Description
CROSS REFERENCE TO RELATED APPLICATIONS

This application is the US National Stage of International Application No. PCT/EP2005/056193 filed Nov. 24, 2005 and claims the benefit thereof. The International Application claims the benefits of German application No. 102004061127.0 DE filed Dec. 16, 2004, both of the applications are incorporated by reference herein in their entirety.

FIELD OF INVENTION

The present invention relates to a synchronization module.

Stringent requirements are placed on the time synchronicity of components employed in distributed communication or data-processing systems. The clock generators of said components are frequently synchronized with each other via an asynchronous network through an exchange of data packets provided with time stamps, or with a reference clock generator accessible via the asynchronous network.

BACKGROUND OF THE INVENTION

What is termed the PTP protocol (PTP: Precision Time Protocol), which is defined in the IEEE 1588 standard (IEEE: Institute of Electrical and Electronic Engineers), is the protocol currently favored for synchronizing the clock and phase of clock generators via asynchronous networks. The cited standard basically makes a very high synchronizing accuracy possible. However, the hardware requirements for achieving said synchronizing accuracy are not precisely specified in the present version of said standard, namely “IEEE Std 1588™-2002, IEEE Standard for a Precision Clock Synchronization Protocol for Networked Measurement and Control Systems”, dated Nov. 8, 2002.

The references made below to said standard relate to the aforementioned version, whose disclosure content is deemed to be included in the present document on a reference-specific basis.

The achievable synchronizing accuracy has hitherto been limited owing in particular to what is termed a software jitter occurring while the time stamps are being provided and read by an IEEE 1588 protocol stack implemented by software means. Said jitter is due mainly to the unsteady processing sequence of the responsible protocol routines, which are generally disrupted by the operating system by numerous what are termed interrupts. Said software jitter is within the scope of the IEEE 1588 standard referred to also as protocol stack delay fluctuation. A synchronizing accuracy only in the order of 1 μs to 100 μs has in practice proved to be attainable in this manner.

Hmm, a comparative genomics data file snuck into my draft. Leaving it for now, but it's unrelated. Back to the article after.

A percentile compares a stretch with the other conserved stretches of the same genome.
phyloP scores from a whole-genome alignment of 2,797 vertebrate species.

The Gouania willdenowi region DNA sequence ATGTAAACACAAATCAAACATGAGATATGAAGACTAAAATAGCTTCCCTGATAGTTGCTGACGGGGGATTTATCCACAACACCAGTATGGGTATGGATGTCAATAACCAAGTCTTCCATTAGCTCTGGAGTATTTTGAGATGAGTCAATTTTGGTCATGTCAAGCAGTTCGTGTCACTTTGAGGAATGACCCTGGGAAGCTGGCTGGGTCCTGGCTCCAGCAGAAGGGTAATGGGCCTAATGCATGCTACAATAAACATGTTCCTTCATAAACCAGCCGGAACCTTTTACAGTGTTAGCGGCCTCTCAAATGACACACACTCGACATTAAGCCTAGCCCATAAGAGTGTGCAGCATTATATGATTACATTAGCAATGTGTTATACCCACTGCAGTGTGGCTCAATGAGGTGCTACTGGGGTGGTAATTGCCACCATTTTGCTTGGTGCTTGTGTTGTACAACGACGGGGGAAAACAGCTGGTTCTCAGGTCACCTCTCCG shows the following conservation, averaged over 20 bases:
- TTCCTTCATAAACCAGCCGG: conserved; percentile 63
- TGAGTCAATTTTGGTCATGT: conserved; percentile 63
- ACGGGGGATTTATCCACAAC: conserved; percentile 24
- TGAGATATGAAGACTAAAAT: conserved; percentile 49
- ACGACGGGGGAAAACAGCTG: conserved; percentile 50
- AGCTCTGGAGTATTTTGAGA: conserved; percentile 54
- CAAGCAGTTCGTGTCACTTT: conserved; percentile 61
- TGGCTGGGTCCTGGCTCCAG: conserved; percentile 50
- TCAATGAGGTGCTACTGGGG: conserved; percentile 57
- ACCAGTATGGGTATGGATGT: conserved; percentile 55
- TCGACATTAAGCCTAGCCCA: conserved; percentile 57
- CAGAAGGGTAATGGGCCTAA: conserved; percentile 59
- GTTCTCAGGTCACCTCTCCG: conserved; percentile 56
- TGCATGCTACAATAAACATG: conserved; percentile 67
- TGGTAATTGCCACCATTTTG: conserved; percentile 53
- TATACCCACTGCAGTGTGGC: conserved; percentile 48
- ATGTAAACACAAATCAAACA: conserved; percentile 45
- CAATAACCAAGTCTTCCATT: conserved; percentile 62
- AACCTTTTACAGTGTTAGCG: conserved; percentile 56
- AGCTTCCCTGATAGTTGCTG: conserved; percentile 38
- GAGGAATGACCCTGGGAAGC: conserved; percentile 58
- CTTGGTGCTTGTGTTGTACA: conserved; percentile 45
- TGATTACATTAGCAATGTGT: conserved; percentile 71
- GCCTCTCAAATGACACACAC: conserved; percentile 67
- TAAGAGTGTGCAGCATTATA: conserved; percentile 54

SUMMARY OF INVENTION

While it is true that higher synchronizing accuracies can basically be achieved using a PTP protocol implemented by hardware means, said kind of hardware implementation also increases the costs several times.

An object of the present invention is to disclose a synchronization module that exhibits an implementation of the PTP protocol according to IEEE 1588 standard and by means of which higher synchronizing accuracies can be attained at relatively little cost.

Said object is achieved by means of a synchronization module exhibiting the features of the independent claim.

Advantageous embodiments and developments of the invention are disclosed in the dependent claims.

BRIEF DESCRIPTION OF THE DRAWINGS

An exemplary embodiment of the invention is explained in more detail below with the aid of the in each case schematic drawings.

FIG. 1 is a chart illustrating different timestamp points and their latencies, and

FIG. 2 shows an inventive synchronization module.

DETAILED DESCRIPTION OF INVENTION

FIG. 1 is a chart from Section 6.2.4 of the known IEEE 1588™ 2002 standard document illustrating different timestamp points and their latencies. A message timestamp point illustrated there is an identifying feature of synchronization messages such as the PTP protocol's Sync and Delay_Req messages shown in FIG. 1. The message timestamp point can be identified if the relevant message passes through the clock timestamp point according to the PTP protocol. FIG. 1 shows a typical Sync or Delay_Req message that traverses the PTP protocol stack for inbound data packets along the arrowed dashed line. The message timestamp point represented in FIG. 1 by the first “11” bit pattern of the message after a series of leading “10” bit patterns passes through the clock timestamp point after an inbound_latency period after exiting the physical transmission medium. The above explanations are analogously applicable also to the timestamps and latencies of outbound synchronization messages.

FIG. 2 is a schematic of an inventive synchronization module. A time-critical portion of the IEEE 1588 standard, namely the timestamp function, is in the case of said synchronization module inventively implemented by means of a specific hardware timestamp module and not by software means. The hardware timestamp module is implemented as an autonomous component and has defined interfaces. By contrast, the IEEE 1588 standard's functionality residing on layers 2-7 of the OSI reference model is implemented using a standard-compliant program module which in particular generates synchronization messages requiring to be sent and provides them with time stamps subsequently to be overwritten by the hardware timestamp module.